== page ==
Despite large subsidies to fertilizers, power and irrigation, which offset somewhat the price-depressing effect of trade interventions, the overall effect of policy interventions have been to reduce gross farm revenues by over 6% per year in the 2014-16 period, the study found. In contrast, in most large economies, the overall impact of policy interventions has boosted farm revenues over the same period, the OECD study shows. The beneficiaries of negative price support to producers are India’s consumers, who have gained from lower food prices.

The third big risk facing Indian farmers arises from resource stress and climate change-induced shocks. The areas facing water stress and deterioration in soil quality have been rising over time. Agrarian states of the north such as Punjab and Haryana have already exploited their groundwater potential to a large extent. Southern states such as Karnataka and Tamil Nadu which lack perennial irrigation are also increasingly exhausting their groundwater reserves.

With extreme weather events such as high temperatures and erratic rainfall likely to become more frequent because of climate change, the resource stress facing Indian farmers will only increase. Farm revenues could be hit to the extent of 25% over the long-run because of climate change-related disruptions, the latest economic survey of the finance ministry published in January this year said. Rain-fed areas will be the worst hit, the survey said.

The absence of a robust insurance mechanism that protects farmers from these risks means that Indian farmers are being compelled to make unhedged bets when they begin sowing each season. The current government had rightly recognized the need to provide effective instruments of insurance to Indian farmers. However, the limited success of the Pradhan Mantri Fasal Bima Yojana seems to have compelled the government to fall back on the old formula of MSP hikes. This formula has been tried in the past without much success. So, brace yourself for more agrarian protests in the months and years to come.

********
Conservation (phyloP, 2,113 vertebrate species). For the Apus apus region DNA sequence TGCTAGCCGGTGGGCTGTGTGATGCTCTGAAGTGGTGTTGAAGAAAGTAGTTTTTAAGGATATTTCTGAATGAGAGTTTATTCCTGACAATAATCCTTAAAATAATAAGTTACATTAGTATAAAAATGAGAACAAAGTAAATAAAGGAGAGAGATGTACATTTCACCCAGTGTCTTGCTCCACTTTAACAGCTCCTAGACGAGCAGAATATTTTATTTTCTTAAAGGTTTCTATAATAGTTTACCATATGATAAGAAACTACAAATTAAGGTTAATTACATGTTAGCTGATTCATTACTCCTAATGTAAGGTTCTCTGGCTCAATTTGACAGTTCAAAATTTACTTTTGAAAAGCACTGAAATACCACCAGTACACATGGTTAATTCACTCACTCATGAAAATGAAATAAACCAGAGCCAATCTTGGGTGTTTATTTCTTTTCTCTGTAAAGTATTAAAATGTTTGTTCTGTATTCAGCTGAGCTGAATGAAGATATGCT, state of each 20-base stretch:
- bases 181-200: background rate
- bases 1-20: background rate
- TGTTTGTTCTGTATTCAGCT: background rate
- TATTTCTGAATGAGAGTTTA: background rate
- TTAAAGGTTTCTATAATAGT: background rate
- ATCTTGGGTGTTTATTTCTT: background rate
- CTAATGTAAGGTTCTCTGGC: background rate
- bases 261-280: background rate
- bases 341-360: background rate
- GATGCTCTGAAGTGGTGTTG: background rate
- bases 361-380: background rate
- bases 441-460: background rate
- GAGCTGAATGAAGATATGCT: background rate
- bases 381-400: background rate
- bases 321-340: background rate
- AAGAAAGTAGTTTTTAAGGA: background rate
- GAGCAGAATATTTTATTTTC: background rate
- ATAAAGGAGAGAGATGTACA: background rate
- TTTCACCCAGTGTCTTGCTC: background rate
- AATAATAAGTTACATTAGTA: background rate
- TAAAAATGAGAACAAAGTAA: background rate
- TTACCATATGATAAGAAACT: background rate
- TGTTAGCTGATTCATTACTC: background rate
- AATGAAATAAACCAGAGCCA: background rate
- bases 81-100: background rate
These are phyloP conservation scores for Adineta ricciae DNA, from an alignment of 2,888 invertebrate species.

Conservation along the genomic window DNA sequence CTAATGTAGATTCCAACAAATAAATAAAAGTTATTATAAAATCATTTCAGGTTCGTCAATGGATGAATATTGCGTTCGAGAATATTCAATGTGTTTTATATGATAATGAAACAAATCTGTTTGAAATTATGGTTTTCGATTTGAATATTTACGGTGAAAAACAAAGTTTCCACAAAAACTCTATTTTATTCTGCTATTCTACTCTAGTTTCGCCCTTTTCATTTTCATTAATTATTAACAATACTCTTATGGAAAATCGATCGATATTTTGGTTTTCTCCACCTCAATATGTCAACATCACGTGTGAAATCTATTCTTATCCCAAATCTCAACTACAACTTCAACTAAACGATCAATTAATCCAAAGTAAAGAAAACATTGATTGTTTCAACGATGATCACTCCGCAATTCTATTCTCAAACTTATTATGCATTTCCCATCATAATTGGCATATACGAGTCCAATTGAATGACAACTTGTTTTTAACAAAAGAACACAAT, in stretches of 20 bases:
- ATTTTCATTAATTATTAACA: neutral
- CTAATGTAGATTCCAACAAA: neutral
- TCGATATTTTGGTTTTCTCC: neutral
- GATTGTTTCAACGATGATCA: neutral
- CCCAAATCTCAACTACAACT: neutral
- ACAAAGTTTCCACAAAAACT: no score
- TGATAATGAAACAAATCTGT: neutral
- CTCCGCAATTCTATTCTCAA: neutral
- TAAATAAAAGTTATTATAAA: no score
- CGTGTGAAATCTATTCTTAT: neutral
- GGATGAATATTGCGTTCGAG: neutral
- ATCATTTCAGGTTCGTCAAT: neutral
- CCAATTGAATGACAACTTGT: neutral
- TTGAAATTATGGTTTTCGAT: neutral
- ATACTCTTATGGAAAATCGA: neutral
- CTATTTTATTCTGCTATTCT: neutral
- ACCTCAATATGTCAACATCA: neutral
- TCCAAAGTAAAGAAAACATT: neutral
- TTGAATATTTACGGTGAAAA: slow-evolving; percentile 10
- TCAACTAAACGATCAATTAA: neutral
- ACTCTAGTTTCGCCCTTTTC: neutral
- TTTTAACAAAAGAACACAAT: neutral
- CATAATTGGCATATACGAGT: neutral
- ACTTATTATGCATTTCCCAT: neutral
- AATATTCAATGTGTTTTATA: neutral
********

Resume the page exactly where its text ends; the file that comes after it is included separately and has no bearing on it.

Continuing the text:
Army personnel kills wife by electrocuting her private parts

In a shocking turn of events, an Army personnel killed his wife by electrocuting her private parts.

A Chhattisgarh Armed Force (CAF) jawan allegedly killed his wife by electrocuting her private parts after he suspected her of infidelity in Chhattisgarh’s Balodabazar-Bhatapara district, the police told on Wednesday.

“When Laxmi was washing clothes in the bathroom, Suresh Miri went inside and started beating her. When she fell unconscious, Miri passed electric current to her private parts with the help of a live wire leading to her death on the spot,” Assistant Sub-Inspector (ASI), Sargaon police outpost, Paras Ram Jagat told the media.

During interrogation, the accused, identified as Suresh Miri, a cook with the 6th battalion of the CAF in Dantewada district, confessed to killing his wife, Laxmi, as he suspected her of having an extra-marital affair, Jagat added.

The couple, who lived in a housing board colony along with their two children in Bhatapara, located around 80 kilometers away from the state capital Raipur, had a heated argument on Wednesday afternoon, the ASI said.